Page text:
Negotiating with China to allow transit stops in Taiwan for Chinese citizens headed elsewhere will be the “most important” transport issue between the two sides, Deputy Transportation Minister Chen Chwen-jing (陳純敬) said on Monday.
Speaking at a forum on economics and finance legislation in the year ahead, Chen said that allowing cross-strait layovers is the next logical step, after the establishment of direct transportation links in late 2008 led to dramatic growth in sea, air, passenger and cargo transportation between the two sides.
“The thing to do next should be expanding the benefits of cross-strait links and soliciting Chinese to travel to other countries via Taiwan,” he said while presiding over the seminar, sponsored by the non-profit Academy of Promoting Economic Legislation.
While Chen called the layovers “the most important of all the important [issues] in cross-strait air transportation talks,” he also said that it will take hard work to accomplish due to mutual issues of political and domestic trust, which are “certainly not easy.”
Also speaking at the event, National Chiao Tung University professor Feng Cheng-min (馮正民) said that if a breakthrough can be achieved in passenger and cargo transit, Taiwan will be able to develop a niche market in transportation logistics.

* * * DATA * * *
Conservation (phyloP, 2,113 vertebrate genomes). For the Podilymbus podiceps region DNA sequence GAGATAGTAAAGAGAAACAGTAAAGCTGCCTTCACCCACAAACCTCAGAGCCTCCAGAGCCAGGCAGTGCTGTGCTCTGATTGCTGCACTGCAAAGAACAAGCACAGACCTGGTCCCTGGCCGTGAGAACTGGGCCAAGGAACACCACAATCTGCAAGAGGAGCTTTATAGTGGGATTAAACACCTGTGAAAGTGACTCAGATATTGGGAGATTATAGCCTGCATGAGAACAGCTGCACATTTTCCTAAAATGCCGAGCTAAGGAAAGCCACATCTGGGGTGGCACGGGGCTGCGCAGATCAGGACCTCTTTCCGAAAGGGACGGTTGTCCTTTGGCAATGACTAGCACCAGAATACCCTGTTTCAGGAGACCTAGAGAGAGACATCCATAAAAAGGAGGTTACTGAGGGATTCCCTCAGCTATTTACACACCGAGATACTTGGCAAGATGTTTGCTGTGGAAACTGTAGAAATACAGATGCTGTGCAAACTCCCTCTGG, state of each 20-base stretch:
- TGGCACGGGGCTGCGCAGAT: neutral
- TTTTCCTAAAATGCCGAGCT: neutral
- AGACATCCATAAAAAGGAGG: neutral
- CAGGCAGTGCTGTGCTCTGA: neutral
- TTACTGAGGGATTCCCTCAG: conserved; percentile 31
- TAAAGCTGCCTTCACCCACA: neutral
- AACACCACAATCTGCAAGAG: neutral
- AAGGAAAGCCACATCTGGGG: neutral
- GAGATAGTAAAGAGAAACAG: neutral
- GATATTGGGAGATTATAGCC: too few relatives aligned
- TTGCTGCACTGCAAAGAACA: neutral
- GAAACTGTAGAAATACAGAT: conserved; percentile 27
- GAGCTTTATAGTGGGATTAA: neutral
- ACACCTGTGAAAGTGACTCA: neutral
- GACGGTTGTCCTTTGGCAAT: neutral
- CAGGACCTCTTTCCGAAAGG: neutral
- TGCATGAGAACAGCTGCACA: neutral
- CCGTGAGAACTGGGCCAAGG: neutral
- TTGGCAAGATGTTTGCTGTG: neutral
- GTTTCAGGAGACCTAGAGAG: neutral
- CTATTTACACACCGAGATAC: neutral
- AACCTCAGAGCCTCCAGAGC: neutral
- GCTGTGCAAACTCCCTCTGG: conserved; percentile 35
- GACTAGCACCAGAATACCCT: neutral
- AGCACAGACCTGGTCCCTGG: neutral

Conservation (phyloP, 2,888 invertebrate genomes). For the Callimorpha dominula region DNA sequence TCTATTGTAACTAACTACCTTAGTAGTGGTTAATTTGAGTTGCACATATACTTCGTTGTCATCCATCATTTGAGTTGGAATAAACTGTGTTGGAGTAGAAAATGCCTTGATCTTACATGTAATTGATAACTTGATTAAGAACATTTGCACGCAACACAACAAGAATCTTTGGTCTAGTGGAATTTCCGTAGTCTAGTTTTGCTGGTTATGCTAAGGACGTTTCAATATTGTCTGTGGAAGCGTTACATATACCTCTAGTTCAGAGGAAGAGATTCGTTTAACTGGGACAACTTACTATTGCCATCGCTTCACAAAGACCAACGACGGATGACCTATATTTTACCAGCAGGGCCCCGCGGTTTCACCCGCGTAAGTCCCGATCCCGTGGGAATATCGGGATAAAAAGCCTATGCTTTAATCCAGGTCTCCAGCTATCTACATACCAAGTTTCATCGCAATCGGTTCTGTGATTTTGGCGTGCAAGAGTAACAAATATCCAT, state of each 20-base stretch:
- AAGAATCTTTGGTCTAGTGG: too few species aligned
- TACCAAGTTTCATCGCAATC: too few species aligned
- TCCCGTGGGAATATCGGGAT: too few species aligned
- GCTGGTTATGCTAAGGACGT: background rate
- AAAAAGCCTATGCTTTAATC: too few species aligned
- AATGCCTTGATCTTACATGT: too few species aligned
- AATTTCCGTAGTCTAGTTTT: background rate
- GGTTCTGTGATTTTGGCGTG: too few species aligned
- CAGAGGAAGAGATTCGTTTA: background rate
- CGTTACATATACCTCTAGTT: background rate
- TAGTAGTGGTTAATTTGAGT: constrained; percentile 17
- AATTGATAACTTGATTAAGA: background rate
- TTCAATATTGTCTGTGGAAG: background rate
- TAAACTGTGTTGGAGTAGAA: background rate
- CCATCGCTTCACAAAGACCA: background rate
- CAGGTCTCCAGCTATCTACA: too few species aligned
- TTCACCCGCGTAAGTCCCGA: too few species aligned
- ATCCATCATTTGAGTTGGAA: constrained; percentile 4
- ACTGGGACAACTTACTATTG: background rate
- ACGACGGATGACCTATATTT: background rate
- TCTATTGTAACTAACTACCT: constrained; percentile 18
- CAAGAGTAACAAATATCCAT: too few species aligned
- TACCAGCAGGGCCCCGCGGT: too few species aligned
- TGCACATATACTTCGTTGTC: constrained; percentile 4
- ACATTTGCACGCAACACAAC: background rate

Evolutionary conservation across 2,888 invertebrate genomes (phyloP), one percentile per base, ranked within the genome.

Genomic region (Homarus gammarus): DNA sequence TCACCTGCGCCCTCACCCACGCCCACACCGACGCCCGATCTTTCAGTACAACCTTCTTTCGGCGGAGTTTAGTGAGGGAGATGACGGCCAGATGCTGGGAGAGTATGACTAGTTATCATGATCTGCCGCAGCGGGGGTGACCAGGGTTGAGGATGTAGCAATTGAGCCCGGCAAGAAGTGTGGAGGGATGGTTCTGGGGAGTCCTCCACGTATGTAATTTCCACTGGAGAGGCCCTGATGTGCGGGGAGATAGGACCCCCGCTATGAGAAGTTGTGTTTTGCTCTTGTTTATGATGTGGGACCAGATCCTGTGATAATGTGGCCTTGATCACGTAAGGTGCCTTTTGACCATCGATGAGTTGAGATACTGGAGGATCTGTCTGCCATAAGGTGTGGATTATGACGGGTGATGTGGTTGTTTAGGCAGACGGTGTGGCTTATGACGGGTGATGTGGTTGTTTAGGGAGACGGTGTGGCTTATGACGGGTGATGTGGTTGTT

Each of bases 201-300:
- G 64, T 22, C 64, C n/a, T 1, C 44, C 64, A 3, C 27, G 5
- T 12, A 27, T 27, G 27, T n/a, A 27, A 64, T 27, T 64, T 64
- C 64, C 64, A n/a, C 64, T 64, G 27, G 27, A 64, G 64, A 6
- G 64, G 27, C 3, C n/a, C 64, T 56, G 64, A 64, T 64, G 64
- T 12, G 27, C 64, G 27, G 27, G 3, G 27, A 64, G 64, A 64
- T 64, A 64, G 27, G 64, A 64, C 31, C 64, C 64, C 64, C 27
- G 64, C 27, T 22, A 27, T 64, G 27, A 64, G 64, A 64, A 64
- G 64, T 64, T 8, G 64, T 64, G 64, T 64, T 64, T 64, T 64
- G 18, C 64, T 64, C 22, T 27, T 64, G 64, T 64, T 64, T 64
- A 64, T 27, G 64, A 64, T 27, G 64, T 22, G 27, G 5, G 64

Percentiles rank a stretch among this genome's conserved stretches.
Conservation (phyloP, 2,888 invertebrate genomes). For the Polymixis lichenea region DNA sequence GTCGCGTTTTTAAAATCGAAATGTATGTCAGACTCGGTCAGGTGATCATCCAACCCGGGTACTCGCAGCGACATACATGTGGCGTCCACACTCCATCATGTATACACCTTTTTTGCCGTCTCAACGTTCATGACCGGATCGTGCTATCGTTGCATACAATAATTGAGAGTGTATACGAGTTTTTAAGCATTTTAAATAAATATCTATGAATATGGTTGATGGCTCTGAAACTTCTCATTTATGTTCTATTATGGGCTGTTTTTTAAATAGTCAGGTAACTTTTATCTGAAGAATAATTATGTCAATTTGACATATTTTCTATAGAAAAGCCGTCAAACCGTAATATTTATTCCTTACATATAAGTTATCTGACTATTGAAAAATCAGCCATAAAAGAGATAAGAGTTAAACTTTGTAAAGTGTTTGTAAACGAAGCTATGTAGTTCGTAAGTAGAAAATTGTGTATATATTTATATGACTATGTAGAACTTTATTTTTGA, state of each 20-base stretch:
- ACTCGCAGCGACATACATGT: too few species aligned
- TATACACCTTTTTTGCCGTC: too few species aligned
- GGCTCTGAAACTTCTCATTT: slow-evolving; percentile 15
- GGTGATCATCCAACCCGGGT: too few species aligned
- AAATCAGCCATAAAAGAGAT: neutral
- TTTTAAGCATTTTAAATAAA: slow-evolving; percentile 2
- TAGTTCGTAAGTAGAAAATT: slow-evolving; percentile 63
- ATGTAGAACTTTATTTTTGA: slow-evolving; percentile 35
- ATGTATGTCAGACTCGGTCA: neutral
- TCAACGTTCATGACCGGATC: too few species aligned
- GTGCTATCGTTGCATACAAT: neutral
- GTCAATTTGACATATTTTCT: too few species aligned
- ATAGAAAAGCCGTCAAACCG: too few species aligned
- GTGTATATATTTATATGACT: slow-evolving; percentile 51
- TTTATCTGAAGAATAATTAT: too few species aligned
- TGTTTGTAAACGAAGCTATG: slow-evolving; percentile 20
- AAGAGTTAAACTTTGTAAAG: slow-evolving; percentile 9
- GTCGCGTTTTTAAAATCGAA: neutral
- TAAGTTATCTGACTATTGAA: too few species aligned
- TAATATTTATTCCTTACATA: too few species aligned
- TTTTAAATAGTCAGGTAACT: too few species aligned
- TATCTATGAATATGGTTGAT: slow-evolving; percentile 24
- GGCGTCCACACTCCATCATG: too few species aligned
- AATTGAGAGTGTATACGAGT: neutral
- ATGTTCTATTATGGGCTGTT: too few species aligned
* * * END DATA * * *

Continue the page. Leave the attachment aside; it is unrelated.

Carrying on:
Roger Han (韓梁中), senior vice president of China Airlines, Taiwan’s largest air carrier, said that Taiwan and China have made great strides in cross-strait transportation links and have found solutions to more than 80 percent of the problems they once faced.
Han expressed hope that transport ties can continue to generate economic benefits — particularly through transit stops.
He said that only Chinese are barred from making transit stops at Taiwan’s airports, which he said was both “strange and unreasonable.”
Taiwanese can now transit to Europe via China, but Chinese passengers still cannot go to a third destination via Taiwan.
“The most convenient route for people in Xiamen to travel to the US is via Taiwan, not Beijing,” Han said.
The obstacle is that China requires its citizens to have an entry permit for Taiwan, even for a transfer — though they are allowed to transfer in Taiwan when heading back to China from abroad, he said.
Meanwhile, Democratic Progressive Party Legislator Tsai Chi-chang (蔡其昌) said that he is not against cross-strait talks, but the government should ensure that Taiwan is in the most favorable position in negotiations.
Chinese Nationalist Party (KMT) Legislator Chen Ken-te (陳根德) said that cross-strait talks should not be hostage to politics, and that the government should act irrespective of politics to obtain the best conditions for businesses.